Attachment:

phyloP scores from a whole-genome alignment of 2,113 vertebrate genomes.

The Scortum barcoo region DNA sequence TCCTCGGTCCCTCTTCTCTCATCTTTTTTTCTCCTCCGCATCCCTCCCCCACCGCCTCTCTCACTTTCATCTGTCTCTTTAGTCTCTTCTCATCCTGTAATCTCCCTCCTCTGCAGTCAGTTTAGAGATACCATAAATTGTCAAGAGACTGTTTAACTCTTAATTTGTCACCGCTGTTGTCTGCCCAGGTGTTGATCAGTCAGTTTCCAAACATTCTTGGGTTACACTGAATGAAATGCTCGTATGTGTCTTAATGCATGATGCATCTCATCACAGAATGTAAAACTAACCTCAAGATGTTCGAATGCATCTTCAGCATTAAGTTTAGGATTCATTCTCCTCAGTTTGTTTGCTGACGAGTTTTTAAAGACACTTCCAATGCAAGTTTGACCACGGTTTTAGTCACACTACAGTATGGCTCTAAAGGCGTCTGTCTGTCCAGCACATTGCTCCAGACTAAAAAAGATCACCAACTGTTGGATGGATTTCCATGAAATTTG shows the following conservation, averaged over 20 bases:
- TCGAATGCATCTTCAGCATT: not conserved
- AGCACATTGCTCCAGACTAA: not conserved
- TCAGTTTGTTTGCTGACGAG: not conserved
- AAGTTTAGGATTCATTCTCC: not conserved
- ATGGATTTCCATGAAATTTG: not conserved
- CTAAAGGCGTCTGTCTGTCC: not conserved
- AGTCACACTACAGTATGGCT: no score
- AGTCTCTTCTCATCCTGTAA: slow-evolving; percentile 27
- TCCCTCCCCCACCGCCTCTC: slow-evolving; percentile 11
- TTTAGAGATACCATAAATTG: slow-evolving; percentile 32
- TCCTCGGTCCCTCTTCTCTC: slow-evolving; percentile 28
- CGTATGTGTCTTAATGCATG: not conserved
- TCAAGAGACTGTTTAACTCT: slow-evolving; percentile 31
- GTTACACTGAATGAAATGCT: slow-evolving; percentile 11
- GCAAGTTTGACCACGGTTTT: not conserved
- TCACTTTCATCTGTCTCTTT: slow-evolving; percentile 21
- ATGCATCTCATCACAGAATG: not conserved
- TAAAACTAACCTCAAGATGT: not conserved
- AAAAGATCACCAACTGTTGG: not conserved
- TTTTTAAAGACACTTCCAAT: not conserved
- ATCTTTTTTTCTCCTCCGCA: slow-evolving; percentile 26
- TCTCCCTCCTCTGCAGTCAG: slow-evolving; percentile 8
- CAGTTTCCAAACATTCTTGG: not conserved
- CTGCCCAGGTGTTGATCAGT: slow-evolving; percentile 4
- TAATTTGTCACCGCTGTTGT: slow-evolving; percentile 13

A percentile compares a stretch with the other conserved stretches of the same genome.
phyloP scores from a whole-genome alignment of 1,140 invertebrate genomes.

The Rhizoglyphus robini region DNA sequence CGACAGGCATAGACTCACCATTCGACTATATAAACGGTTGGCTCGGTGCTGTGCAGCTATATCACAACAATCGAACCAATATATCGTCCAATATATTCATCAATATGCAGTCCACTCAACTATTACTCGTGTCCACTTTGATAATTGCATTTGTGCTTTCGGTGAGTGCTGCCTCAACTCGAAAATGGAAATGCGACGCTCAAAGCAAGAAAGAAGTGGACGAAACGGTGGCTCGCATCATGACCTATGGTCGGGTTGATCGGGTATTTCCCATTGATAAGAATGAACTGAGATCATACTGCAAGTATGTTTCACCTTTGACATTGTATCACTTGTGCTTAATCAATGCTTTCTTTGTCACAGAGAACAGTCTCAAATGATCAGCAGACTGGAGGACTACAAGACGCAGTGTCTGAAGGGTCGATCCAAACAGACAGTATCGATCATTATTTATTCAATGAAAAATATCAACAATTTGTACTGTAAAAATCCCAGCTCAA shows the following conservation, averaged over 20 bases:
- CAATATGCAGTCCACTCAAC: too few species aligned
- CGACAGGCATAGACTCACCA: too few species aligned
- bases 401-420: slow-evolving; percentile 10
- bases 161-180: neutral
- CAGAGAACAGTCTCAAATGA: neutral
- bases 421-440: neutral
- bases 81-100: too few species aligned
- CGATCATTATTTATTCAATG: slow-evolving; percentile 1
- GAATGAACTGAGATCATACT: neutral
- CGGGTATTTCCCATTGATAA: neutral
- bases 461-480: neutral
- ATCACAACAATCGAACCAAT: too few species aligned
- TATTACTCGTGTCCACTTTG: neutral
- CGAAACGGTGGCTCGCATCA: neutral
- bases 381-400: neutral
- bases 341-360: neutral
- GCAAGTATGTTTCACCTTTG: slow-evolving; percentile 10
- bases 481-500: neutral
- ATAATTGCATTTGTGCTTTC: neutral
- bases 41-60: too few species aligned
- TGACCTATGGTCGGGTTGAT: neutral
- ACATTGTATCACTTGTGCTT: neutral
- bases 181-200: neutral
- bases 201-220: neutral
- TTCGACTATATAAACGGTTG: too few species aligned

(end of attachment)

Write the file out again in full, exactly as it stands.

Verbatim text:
phyloP scores from a whole-genome alignment of 2,113 vertebrate genomes.

The Scortum barcoo region DNA sequence TCCTCGGTCCCTCTTCTCTCATCTTTTTTTCTCCTCCGCATCCCTCCCCCACCGCCTCTCTCACTTTCATCTGTCTCTTTAGTCTCTTCTCATCCTGTAATCTCCCTCCTCTGCAGTCAGTTTAGAGATACCATAAATTGTCAAGAGACTGTTTAACTCTTAATTTGTCACCGCTGTTGTCTGCCCAGGTGTTGATCAGTCAGTTTCCAAACATTCTTGGGTTACACTGAATGAAATGCTCGTATGTGTCTTAATGCATGATGCATCTCATCACAGAATGTAAAACTAACCTCAAGATGTTCGAATGCATCTTCAGCATTAAGTTTAGGATTCATTCTCCTCAGTTTGTTTGCTGACGAGTTTTTAAAGACACTTCCAATGCAAGTTTGACCACGGTTTTAGTCACACTACAGTATGGCTCTAAAGGCGTCTGTCTGTCCAGCACATTGCTCCAGACTAAAAAAGATCACCAACTGTTGGATGGATTTCCATGAAATTTG shows the following conservation, averaged over 20 bases:
- TCGAATGCATCTTCAGCATT: not conserved
- AGCACATTGCTCCAGACTAA: not conserved
- TCAGTTTGTTTGCTGACGAG: not conserved
- AAGTTTAGGATTCATTCTCC: not conserved
- ATGGATTTCCATGAAATTTG: not conserved
- CTAAAGGCGTCTGTCTGTCC: not conserved
- AGTCACACTACAGTATGGCT: no score
- AGTCTCTTCTCATCCTGTAA: slow-evolving; percentile 27
- TCCCTCCCCCACCGCCTCTC: slow-evolving; percentile 11
- TTTAGAGATACCATAAATTG: slow-evolving; percentile 32
- TCCTCGGTCCCTCTTCTCTC: slow-evolving; percentile 28
- CGTATGTGTCTTAATGCATG: not conserved
- TCAAGAGACTGTTTAACTCT: slow-evolving; percentile 31
- GTTACACTGAATGAAATGCT: slow-evolving; percentile 11
- GCAAGTTTGACCACGGTTTT: not conserved
- TCACTTTCATCTGTCTCTTT: slow-evolving; percentile 21
- ATGCATCTCATCACAGAATG: not conserved
- TAAAACTAACCTCAAGATGT: not conserved
- AAAAGATCACCAACTGTTGG: not conserved
- TTTTTAAAGACACTTCCAAT: not conserved
- ATCTTTTTTTCTCCTCCGCA: slow-evolving; percentile 26
- TCTCCCTCCTCTGCAGTCAG: slow-evolving; percentile 8
- CAGTTTCCAAACATTCTTGG: not conserved
- CTGCCCAGGTGTTGATCAGT: slow-evolving; percentile 4
- TAATTTGTCACCGCTGTTGT: slow-evolving; percentile 13

A percentile compares a stretch with the other conserved stretches of the same genome.
phyloP scores from a whole-genome alignment of 1,140 invertebrate genomes.

The Rhizoglyphus robini region DNA sequence CGACAGGCATAGACTCACCATTCGACTATATAAACGGTTGGCTCGGTGCTGTGCAGCTATATCACAACAATCGAACCAATATATCGTCCAATATATTCATCAATATGCAGTCCACTCAACTATTACTCGTGTCCACTTTGATAATTGCATTTGTGCTTTCGGTGAGTGCTGCCTCAACTCGAAAATGGAAATGCGACGCTCAAAGCAAGAAAGAAGTGGACGAAACGGTGGCTCGCATCATGACCTATGGTCGGGTTGATCGGGTATTTCCCATTGATAAGAATGAACTGAGATCATACTGCAAGTATGTTTCACCTTTGACATTGTATCACTTGTGCTTAATCAATGCTTTCTTTGTCACAGAGAACAGTCTCAAATGATCAGCAGACTGGAGGACTACAAGACGCAGTGTCTGAAGGGTCGATCCAAACAGACAGTATCGATCATTATTTATTCAATGAAAAATATCAACAATTTGTACTGTAAAAATCCCAGCTCAA shows the following conservation, averaged over 20 bases:
- CAATATGCAGTCCACTCAAC: too few species aligned
- CGACAGGCATAGACTCACCA: too few species aligned
- bases 401-420: slow-evolving; percentile 10
- bases 161-180: neutral
- CAGAGAACAGTCTCAAATGA: neutral
- bases 421-440: neutral
- bases 81-100: too few species aligned
- CGATCATTATTTATTCAATG: slow-evolving; percentile 1
- GAATGAACTGAGATCATACT: neutral
- CGGGTATTTCCCATTGATAA: neutral
- bases 461-480: neutral
- ATCACAACAATCGAACCAAT: too few species aligned
- TATTACTCGTGTCCACTTTG: neutral
- CGAAACGGTGGCTCGCATCA: neutral
- bases 381-400: neutral
- bases 341-360: neutral
- GCAAGTATGTTTCACCTTTG: slow-evolving; percentile 10
- bases 481-500: neutral
- ATAATTGCATTTGTGCTTTC: neutral
- bases 41-60: too few species aligned
- TGACCTATGGTCGGGTTGAT: neutral
- ACATTGTATCACTTGTGCTT: neutral
- bases 181-200: neutral
- bases 201-220: neutral
- TTCGACTATATAAACGGTTG: too few species aligned